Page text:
So, imagine this.
Alice came back from her lunch hour with a couple cookies from a local bakery. She sat at her desk enjoying one so much that she thought to offer some to her coworker pal. The coworker replied to her generous offer, “Oh my gosh no -- I’m off sugar. Did you know that white sugar is like the biggest killer? It’s like a thousand times worse than cigarettes! I’m really trying not to eat it. I haven’t had any for three days and I just feel so much better. More clear headed and a lot less inflammation.” Alice held her half-eaten cookie wondering how she went from gracious friend to attempted murderer in thirty seconds.
If you've ever worked at an office, or attended a baby shower, or a picnic, or any other kind of gathering where there is food, you have experienced, and maybe even perpetrated, food rudeness. Being food rude means you take a perfectly lovely, generous offer of food (or drink) and pretty much barf all over it with your issues.
We can probably blame social media for blurring the lines of etiquette. Don’t think that because you can update your Facebook status with a link to a totally un-fact-checked blog post about 10 reasons why sugar is baked-goods bioterrorism, that the person offering you a cookie will appreciate that information. There really is a time and a place for those things, and it certainly isn't when someone is trying to give you food.
I know this because I took a ride on the self-righteous train myself for awhile. I could barely resist telling people about the evils of aspartame and how it's a terrible neurotoxin, developed by an evil corporation headed up by the Cobra Commander, that causes strokes, migraines, and is probably slowly paralyzing you (happy to discuss this on any Monsanto-conspiracy board another time). I would wager that my conversion rate of Diet Coke drinkers was exactly zero, and the number of eye-rolling friends and family members left in that wake was probably much higher.
Specialized diets and ingredient-phobias are a product of the information age and certainly have helped people with their, um, inflammation and various intolerances, as well as legitimately bringing awareness about deadly food allergies. Unfortunately, it has also created a manners vacuum.
Diet talk is the new “I had the weirdest dream last night” -- very, very few people want to hear about it**. Both discussions are incredibly boring and inconsiderate to the other party, but diet talk is is even worse because you almost always insult the person who has prepared or offered you food. That breaks the golden rule of manners: considering the comfort and sensibilities of others. And I got that from the queen of manners, Mrs. Emily Post herself.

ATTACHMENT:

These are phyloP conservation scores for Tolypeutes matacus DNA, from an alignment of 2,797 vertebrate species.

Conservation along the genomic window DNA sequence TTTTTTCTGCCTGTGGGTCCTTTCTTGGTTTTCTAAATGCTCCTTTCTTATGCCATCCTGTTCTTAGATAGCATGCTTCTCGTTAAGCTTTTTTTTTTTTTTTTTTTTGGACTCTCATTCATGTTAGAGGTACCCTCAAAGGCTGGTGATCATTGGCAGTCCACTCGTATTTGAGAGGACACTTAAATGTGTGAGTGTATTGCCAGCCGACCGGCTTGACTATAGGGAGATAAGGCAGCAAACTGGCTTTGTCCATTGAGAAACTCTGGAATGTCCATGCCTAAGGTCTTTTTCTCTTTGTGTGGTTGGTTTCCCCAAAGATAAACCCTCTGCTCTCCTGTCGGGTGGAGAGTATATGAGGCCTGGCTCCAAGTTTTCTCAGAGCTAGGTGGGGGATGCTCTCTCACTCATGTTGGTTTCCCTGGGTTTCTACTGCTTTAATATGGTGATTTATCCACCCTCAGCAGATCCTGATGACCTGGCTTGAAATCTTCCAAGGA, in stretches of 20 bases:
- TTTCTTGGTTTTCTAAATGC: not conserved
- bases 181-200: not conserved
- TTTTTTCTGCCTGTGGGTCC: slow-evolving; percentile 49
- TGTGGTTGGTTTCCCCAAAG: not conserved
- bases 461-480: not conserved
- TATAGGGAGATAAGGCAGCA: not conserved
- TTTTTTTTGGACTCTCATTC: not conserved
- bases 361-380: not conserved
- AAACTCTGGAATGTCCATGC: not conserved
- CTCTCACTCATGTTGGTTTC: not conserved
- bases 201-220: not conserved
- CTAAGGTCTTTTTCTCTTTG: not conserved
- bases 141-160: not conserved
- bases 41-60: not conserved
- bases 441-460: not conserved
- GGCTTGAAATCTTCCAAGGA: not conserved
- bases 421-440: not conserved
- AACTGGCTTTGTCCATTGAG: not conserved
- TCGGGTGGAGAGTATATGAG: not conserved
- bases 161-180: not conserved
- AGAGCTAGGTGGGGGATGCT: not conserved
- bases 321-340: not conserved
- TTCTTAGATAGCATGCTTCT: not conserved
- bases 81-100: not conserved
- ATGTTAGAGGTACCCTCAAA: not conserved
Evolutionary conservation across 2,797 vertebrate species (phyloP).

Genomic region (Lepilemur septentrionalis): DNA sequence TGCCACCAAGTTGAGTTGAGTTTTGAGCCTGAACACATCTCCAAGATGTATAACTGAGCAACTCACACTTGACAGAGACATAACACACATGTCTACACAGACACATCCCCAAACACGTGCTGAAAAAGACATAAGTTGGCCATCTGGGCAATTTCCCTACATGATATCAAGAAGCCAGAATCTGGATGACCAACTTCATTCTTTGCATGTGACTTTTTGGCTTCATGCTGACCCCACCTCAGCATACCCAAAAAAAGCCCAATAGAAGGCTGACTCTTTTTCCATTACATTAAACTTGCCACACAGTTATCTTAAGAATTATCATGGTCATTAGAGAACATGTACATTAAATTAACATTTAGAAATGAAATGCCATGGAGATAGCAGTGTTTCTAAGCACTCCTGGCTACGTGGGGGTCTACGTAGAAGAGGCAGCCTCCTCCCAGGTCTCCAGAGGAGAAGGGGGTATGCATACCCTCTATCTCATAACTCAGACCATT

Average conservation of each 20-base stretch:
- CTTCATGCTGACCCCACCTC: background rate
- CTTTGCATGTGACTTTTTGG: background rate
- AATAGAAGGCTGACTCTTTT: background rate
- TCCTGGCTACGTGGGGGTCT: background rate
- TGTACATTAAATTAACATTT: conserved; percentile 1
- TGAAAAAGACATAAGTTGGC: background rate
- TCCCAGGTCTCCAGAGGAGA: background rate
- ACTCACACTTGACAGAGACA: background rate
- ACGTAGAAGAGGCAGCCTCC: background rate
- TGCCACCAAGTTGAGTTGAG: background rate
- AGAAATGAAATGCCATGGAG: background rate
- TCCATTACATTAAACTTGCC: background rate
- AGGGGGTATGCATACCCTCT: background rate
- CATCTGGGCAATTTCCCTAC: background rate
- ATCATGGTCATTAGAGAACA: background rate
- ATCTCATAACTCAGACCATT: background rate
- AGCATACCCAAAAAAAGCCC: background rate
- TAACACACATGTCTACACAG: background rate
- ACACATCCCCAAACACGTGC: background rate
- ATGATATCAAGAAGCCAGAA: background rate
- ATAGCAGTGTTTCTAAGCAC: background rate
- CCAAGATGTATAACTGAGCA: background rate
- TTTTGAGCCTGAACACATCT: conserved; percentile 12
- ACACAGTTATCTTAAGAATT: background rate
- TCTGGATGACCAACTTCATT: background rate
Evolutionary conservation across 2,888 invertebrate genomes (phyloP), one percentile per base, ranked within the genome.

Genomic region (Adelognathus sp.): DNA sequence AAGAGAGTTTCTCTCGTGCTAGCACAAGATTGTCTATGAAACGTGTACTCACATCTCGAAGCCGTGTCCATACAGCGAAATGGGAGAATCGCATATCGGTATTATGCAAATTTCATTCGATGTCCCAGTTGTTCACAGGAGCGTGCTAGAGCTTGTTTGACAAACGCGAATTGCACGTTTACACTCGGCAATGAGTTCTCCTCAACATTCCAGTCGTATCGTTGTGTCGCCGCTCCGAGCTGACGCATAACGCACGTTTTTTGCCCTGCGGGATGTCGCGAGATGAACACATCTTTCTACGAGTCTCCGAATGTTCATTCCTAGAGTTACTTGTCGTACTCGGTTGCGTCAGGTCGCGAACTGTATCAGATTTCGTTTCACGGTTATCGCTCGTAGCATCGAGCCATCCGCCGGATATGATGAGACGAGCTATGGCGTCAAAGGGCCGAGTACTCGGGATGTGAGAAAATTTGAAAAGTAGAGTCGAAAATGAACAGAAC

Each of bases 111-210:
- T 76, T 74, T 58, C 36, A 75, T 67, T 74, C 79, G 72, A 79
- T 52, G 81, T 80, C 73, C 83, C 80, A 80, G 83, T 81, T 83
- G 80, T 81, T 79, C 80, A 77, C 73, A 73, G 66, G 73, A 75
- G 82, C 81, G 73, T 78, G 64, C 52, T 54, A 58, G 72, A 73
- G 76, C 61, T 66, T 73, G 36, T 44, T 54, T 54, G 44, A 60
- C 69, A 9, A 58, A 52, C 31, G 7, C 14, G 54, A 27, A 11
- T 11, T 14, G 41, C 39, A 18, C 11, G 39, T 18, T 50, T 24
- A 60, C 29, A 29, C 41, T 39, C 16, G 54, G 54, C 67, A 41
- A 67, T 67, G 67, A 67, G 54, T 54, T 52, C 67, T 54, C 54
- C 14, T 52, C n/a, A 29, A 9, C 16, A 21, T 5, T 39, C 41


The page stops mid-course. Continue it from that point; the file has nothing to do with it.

So what is the protocol when you are presented with food that, for whatever reason, you’d rather not eat?
You just say “No, thank you.”
It will be hard to fight the urge to explain yourself or your juice cleanse, but try. Because it is the right thing to do. Because you really shouldn’t turn an act of generosity into a discussion about yourself. Because manners are what you put on when you go out in public.
On the flip side, people who offer food need to meet us halfway by just accepting that a grown person knows what she wants to eat. In general, “no, thank you” needs to be revived as the unspoken social contract it was originally intended to be. It should be understood as “Don’t press this any further or we are opening this whole thing up for insults and embarrassments.”
You can always add your own personal touch, as long as it still focuses on the giver -- remember, try something like, “No thanks, but those look great.” Or do the quick change, “No thanks -- hey, your hair looks great.” If the person presses the issue further, take the cookie and feed it to your pet rat or something.
It isn’t easy to say, “No thank you” without following it with an explanation. We are chicks after all, feelings are our game, and we think the explanation will soften the blow of rejecting the food, but this is rarely the case. It all hits on our need to validate and overexplain. Diet talk is so wrapped up in all kinds of judgey-female issues that it will be quite revolutionary if we all start to handle the internal business of what we ingest, internally.
This is not a complete list, but here are some other rules to consider: Don’t discuss your diet (unless you are in a support group or sponsored by Jenny Craig); don’t comment on what others are eating unless it is a compliment; don’t insult the host by saying how much fresher the tomatoes you got from the farmers market were last week; don’t go to a regular restaurant and rant about the lack of vegan choices; always take food allergies seriously and don’t turn it into a rambling discussion of the psychosomatic causes of IBS.
The Internet will never stop feeding us new information; we will never stop trying the latest diet fad or product, (and personally, I’m very excited that we finally got Chia Pods in the south). We will need to constantly re-evaluate our social graces, because we still have to go out in the world, and people are still going to bring donuts into the break room. We cannot force our beliefs and our self-righteous explanations on others who are, in the end, just trying to connect. Being food-rude interferes with the joy of food. Is that a world we want to live in? No, thank you.
What do you think?
** Pushing the dream discussion analogy a little further, there will probably be a whole new level of analysis of personal neurosis based on diet discussions, but that is my future prediction and I only mention it here so that I will get credit for the prophecy.